Alde and Ore
The river at Aldeburgh
River Alde is located in Suffolk
River Alde
Location of the river mouth within Suffolk
Physical characteristics
 • locationBrundish
 • coordinates52°16′48″N 1°18′17″E / 52.2799°N 1.3048°E / 52.2799; 1.3048
 • elevation60 m (200 ft)
2nd source 
 • locationSaxstead
 • coordinates52°15′02″N 1°18′02″E / 52.2505°N 1.3006°E / 52.2505; 1.3006
 • elevation57 m (187 ft)
 • location
North Sea
 • coordinates
52°02′24″N 1°27′39″E / 52.0401°N 1.4607°E / 52.0401; 1.4607
 • elevation
0 m (0 ft)
Length54.4 km (33.8 mi)
The river as depicted in a 1588 map

The River Alde and River Ore form a river system in Suffolk, England passing by Snape and Aldeburgh. The River Alde and River Ore meet northwest of Blaxhall. From there downriver the combined river is known as the River Alde past Snape and Aldeburgh, and then again as the River Ore as it approaches Orford[1] and flows by a shingle spit before emptying into the North Sea.

Both rivers are named by back-formation from key towns on their route: the Alde is named from Aldeburgh, and the Ore is named from Orford.[2]

The first section of the River Ore flows around 18 kilometres (11 mi) from its sources west of Dennington south and east through Framlingham, Parham and Marlesford, meeting the River Alde to the northwest of Blaxhall.[3]

The source of the River Alde is Brundish near Laxfield in the same area as the River Blyth. Soon after combining with the River Ore, it reaches Snape where it becomes tidal and widens considerably. It meanders east past Aldeburgh, before being turned south and running parallel to the coastline behind a narrow shingle spit.

The River Ore is the name of the final section of around 11 kilometres (6.8 mi) of the river, from just above Orford to the sea.[4] It has one tributary, the Butley River, and Havergate Island is found at their confluence. Though it once entered the sea near Orford, the mouth of the river has now been pushed some five miles further south as shingle has accumulated over hundreds of years.

During Tudor times, the river served as a port from which four ships were launched to fight against the Spanish Armada.[5] The river no longer serves as a commercial port but as an area for yacht sailing.

The lower reaches of the river pass through marshland and shingle or sand beaches, most of which is now owned by the National Trust as the "Orford Ness National Nature Reserve". Before the National Trust took ownership of this land, it was the site of a secret military base where Cobra Mist trials of over-the-horizon radar were carried out during the Cold War.[6]

The shingle spit that blocks the river, Orford Ness, is now some 10 miles in length and is owned by the National Trust,[7] The main area through which the Rivers Alde and Ore flow is open countryside in private ownership, much of it arable farmland.

The tidal reaches (below Snape Bridge) are within the Suffolk Coast and Heaths Area of Outstanding Natural Beauty, as well as being a Site of Special Scientific Interest,[8][9] a designated Special Area of Conservation[10] and a Special Protection Area.[11] An RSPB reserve, Boyton Marshes, is situated between the River Ore and the Butley River. A registered charity, the Alde & Ore Association, exists to "preserve and protect for the public benefit the Alde, Ore and Butley Creek rivers and their banks from Shingle Street to their tidal limits".[12]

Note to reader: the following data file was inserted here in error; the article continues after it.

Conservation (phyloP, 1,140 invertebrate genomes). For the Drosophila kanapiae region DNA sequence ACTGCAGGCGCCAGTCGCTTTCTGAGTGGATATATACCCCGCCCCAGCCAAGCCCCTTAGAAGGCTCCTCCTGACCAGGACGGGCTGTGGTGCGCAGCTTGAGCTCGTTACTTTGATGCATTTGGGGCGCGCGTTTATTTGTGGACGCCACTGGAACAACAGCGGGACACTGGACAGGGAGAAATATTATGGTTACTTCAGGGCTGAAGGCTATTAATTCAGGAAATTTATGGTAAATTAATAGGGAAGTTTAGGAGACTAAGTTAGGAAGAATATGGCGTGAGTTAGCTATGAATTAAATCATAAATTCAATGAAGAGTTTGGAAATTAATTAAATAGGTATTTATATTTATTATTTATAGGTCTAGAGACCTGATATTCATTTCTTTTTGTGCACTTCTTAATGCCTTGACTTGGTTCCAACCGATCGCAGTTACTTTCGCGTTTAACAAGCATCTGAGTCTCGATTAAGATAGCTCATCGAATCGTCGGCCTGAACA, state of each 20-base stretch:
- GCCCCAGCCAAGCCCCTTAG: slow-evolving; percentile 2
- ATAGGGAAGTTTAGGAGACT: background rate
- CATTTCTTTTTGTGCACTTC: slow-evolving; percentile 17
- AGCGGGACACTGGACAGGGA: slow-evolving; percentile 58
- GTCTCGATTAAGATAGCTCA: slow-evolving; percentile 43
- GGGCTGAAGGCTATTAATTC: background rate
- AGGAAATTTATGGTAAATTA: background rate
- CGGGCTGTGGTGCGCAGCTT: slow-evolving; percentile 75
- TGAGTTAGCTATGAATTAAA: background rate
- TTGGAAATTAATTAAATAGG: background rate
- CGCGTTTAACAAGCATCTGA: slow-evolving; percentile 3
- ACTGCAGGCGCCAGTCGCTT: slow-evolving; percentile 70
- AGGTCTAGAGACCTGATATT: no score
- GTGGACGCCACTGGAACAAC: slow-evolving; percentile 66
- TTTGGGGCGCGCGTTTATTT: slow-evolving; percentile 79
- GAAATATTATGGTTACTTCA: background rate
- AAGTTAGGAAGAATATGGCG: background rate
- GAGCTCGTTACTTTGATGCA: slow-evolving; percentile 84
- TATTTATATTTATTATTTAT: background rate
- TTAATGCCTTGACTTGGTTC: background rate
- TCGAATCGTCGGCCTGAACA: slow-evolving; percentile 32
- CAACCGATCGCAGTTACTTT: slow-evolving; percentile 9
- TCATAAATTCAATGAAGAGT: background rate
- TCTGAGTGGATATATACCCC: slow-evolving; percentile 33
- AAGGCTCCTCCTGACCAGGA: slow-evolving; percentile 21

The novel What I Was by Meg Rosoff is set on the coastline where the River Ore meets the sea.

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Bomb test 'Pagodas'
Orford Ness
National Nature
Orford Ness National Nature Reserve
Orfordness Beacon
Orfordness Beacon
Orfordness Beacon
Orfordness transmitting station
Orfordness transmitting station
Havergate Island
Island (RSPB)
Havergate Island
Cobra Mist
Cobra Mist
Cobra Mist
R i v e r   A l d e
River Alde
R i v e r   O r e
River Ore
Orfordness Lighthouse
Orfordness Lighthouse
Orford Castle
Orford Castle
Orford Ness, Suffolk, showing locations of main sites.[13]

Alde Mudflats

An area of mudflats 22 hectares (54 acres) on the southern side of the river, near Iken, is managed by the Suffolk Wildlife Trust as their Alde Mudflats nature reserve: there is no public land access to prevent a human disturbance.[14]

See also


  1. ^ Ordnance Survey - Leisure Series Map 156
  2. ^ A Dictionary of British Place-Names, by A D Mills, Oxford University Press, 2011
  3. ^ Ordnance Survey of Great Britain
  4. ^ Ordnance Survey Leisure series map 156
  5. ^ "Alde and Ore Association-Protecting Aldeburgh's River". Retrieved 29 December 2007.
  6. ^ "The mystery of Orford Ness". BBC Suffolk. Retrieved 29 December 2007.
  7. ^ "Orford Ness National Nature Reserve". National Trust. Archived from the original on 30 April 2010. Retrieved 29 December 2007.
  8. ^ Alde-Ore Estuary, SSSI citation, Natural England. Retrieved 2013-05-29.
  9. ^ "Guidance for the Management of Coastal Vegetated Shingle". Retrieved 30 December 2007.
  10. ^ "Alde, Ore and Butley Estuaries". Retrieved 30 December 2007.
  11. ^ "Suffolk Coast and Heaths - Caring for the coast and its special wildlife". Suffolk Coasts and Heaths. Archived from the original on 14 November 2007. Retrieved 30 December 2007.
  12. ^ "Alde and Ore Association". Retrieved 27 January 2012.
  13. ^ "Orfordness Visitor Map". National Trust. 2018. Retrieved 19 March 2023.
  14. ^ Alde Mudflats, Suffolk Wildlife Trust. Retrieved 2013-05-29.